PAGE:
Gartner Blog Network

Most Things Being Equal, The Apps have It

by Phillip Redman  |  November 5, 2010  |  5 Comments

We are now fully in the era of the smartphone.  At no other time have we had such numerous choices of quality devices from companies like Samsung, Apple, Nokia, Apple, HTC, Motorola and RIM, to name just a few.  Adoption of smartphones by both consumers and enterprises is big.  This year, more than 70% of new phones brought in to U.S. enterprises will be smartphones. In the next few years, over 90% of business users will have a smartphone.  No doubt the choice, quality and price is driving this adoption.  In the past couple months I have tried out a few of the newer models–Apple iPhone 4, Samsung Galaxy S and the RIM BlackBerry Torch. Each has its strengths–iPhone 4 for ease of use, the Galaxy for its amazing screen and the Torch for its management and customization capabilities.  Though the BlackBerry Torch will be adopted  primarily by enterprise users, it has a much-improved touchscreen (compared to the variations of the Storm) and it does a nice job managing social networking.  I think all three will have some success (duh!–tough analyst prediction here) but in the near term, the thing that will drive users, with most things being equal, will be the apps that are available for download.

Right now, Apple is in the lead for sheer quantity of apps, with over 300,00o available for its platform.  Android is fast approaching, just topping the 100,000 mark.  Now I’m not saying the more apps, the more devices sold–in fact, I think we’ve hit a bit of a plateau and it gets to a point where ten of the same app isn’t adding any value.  But when users are making a decision between platforms, and the hardware and functionality of the device is almost equal, having a large number of apps to choose from is going to drive a big part of the end user decision.  This means those that have fewer apps–averaging under 15,000 each–RIM, Windows Phone 7 manufacturers, HP Palm–are all fighting an uphill battle.  Nokia has survived so far, but the Symbian platform is under pressure in Europe from competitors, and next year will feel the full impact.  We have now entered the era of the smartphones, and apps are leading the way.  And all platforms aren’t equal there.

Category: android  apple-vendors  applications  cellular  htc  iphone  motorola  nokia  rim-vendors  samsung  

Tags: apps  smartphone  

Phillip Redman
Research VP
10 years at Gartner
17 years IT industry

Phillip Redman is a research vice president in Gartner Research, where he leads mobile research in the network services and infrastructure group. Mr. Redman brings almost 15 years of experience in the wireless mobile and telecommunications industry… . Read Full Bio

Thoughts on Most Things Being Equal, The Apps have It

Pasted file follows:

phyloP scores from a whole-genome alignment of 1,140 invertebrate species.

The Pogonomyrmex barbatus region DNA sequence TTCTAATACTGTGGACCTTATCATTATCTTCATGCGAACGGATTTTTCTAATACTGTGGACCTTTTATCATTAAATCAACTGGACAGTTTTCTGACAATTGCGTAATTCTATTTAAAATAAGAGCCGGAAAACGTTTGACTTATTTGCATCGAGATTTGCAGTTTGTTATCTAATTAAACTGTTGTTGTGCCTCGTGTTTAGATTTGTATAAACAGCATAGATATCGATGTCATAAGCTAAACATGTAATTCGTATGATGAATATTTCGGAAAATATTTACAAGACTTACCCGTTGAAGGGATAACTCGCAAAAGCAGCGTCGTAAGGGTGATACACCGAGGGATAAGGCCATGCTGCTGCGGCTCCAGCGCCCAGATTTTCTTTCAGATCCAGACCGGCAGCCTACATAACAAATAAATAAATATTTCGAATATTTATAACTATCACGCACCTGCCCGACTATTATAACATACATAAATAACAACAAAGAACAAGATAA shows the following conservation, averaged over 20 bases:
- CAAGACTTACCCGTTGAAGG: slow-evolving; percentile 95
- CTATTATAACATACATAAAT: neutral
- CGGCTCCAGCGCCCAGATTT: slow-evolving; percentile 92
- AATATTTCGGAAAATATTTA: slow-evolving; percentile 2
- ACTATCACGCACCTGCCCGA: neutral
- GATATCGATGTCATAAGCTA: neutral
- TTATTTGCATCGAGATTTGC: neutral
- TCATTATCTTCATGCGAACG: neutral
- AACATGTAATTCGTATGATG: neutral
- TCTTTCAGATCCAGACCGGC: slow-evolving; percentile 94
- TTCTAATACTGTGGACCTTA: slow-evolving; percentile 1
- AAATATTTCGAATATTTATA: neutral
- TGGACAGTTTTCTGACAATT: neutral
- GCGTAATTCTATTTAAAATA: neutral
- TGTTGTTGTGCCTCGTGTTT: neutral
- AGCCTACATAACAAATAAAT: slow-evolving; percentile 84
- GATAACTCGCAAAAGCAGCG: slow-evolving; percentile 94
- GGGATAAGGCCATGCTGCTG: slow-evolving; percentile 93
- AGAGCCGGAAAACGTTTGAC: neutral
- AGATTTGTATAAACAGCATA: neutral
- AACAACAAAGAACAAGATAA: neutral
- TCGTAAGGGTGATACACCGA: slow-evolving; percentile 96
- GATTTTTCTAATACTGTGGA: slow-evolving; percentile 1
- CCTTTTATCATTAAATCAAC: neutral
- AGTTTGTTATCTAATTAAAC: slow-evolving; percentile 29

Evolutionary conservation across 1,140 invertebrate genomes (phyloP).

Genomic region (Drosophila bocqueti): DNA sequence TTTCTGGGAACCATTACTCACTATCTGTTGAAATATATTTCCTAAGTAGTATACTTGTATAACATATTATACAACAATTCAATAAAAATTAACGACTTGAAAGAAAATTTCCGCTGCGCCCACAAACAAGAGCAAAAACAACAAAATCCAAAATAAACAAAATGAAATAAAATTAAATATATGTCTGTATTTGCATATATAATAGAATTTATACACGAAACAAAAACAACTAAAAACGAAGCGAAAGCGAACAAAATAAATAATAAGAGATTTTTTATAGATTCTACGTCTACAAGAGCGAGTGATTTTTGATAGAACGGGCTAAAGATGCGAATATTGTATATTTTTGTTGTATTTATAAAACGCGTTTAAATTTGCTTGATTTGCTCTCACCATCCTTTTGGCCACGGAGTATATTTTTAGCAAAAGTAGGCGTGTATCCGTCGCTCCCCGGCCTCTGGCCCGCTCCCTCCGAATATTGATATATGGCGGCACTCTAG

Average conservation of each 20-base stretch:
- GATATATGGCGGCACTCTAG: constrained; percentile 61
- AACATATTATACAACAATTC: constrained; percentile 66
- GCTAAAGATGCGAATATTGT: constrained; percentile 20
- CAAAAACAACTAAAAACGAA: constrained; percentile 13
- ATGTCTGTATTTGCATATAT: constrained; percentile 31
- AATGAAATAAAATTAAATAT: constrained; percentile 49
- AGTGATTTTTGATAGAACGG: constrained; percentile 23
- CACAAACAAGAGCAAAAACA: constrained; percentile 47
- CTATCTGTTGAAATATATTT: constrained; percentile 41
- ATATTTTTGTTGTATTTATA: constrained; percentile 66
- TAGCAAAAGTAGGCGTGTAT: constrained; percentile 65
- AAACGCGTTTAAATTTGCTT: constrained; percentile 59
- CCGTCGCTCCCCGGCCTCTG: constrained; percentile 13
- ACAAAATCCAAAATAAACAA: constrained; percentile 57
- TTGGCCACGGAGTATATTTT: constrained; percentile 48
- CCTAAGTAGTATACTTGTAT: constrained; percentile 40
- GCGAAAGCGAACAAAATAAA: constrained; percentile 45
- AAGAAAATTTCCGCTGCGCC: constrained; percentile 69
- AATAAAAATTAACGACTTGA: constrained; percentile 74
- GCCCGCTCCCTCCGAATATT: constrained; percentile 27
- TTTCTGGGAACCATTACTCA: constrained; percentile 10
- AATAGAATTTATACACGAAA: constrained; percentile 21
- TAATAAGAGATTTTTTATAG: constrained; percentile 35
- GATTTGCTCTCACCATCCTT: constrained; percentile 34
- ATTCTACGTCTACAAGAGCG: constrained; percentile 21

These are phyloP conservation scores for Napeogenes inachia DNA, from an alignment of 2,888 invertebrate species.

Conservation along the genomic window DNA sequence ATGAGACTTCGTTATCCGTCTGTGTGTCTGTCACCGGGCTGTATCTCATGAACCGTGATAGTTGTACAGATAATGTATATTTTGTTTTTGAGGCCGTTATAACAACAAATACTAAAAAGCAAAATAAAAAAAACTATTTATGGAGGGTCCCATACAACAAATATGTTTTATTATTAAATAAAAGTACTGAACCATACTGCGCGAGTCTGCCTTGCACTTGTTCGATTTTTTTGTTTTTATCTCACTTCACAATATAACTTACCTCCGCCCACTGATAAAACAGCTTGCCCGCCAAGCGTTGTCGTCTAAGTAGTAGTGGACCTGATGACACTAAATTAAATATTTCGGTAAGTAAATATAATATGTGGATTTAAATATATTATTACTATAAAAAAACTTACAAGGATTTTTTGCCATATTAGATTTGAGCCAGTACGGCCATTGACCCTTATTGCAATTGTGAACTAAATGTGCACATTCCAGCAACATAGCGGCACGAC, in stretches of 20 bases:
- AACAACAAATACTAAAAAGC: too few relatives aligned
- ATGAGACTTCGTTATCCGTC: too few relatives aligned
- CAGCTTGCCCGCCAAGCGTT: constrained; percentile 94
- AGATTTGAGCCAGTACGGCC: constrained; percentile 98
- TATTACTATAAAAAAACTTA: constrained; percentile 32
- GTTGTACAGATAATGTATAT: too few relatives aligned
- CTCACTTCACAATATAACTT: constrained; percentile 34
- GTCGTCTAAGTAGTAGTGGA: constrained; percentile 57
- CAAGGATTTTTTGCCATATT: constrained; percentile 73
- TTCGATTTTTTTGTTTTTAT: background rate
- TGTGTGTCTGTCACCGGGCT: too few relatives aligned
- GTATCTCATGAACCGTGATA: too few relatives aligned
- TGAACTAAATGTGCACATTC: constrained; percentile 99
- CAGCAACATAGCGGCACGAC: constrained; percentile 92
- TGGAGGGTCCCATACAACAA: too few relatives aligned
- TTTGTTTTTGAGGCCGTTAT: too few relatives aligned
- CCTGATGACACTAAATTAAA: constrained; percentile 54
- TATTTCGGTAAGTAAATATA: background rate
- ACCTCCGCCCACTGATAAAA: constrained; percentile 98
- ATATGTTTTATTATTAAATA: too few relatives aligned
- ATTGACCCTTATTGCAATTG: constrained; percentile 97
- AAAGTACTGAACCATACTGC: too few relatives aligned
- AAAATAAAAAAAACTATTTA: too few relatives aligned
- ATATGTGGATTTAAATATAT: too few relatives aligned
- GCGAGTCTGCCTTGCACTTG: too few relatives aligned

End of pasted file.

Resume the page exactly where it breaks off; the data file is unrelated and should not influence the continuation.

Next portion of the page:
1. Dave Snow says:

    Absolutely agree that the new battlefront will be the apps, both personal and business apps. Much like text has overhwelmed voice, app adoption and usage will be moire telling than the sheer number of apps. Leading app providers are already being paid to port over to lesser platforms.

  2. Alan Snyder says:

    You are absolutely right; Apps have always been the battle ground (voice, email, IM, navigation…), but initially you couldn’t separate the device from the App. People want to get things done, whether they are done for business or pleasure it is all about the ability to interact. Not only is the future battle about apps, it is about who can provide the best end-to-end development and delivery platform for Apps with the best service quality. The end user just wants things to work, they don’t to hear “I don’t know why it failed – reboot the device and reload the app…”.

  3. Ryan Burke says:

    Will apps matter less in the near to medium term as web browsing gets better and networks (hopefully) faster?

  4. Phillip Redman says:

    I think they will always be important–but you are right, less so as HTML 5 becomes ubiquitous and allows offline access to data in a mobile environment. Next gen networks, like LTE, will also reduce latency from over 300ms on average to under 50 ms–which will help also.

  5. Phillip Redman says:

    Alan–I completely agree.

Comments are closed

Comments or opinions expressed on this blog are those of the individual contributors only, and do not necessarily represent the views of Gartner, Inc. or its management. Readers may copy and redistribute blog postings on other blogs, or otherwise for private, non-commercial or journalistic purposes, with attribution to Gartner. This content may not be used for any other purposes in any other formats or media. The content on this blog is provided on an "as-is" basis. Gartner shall not be liable for any damages whatsoever arising out of the content or use of this blog.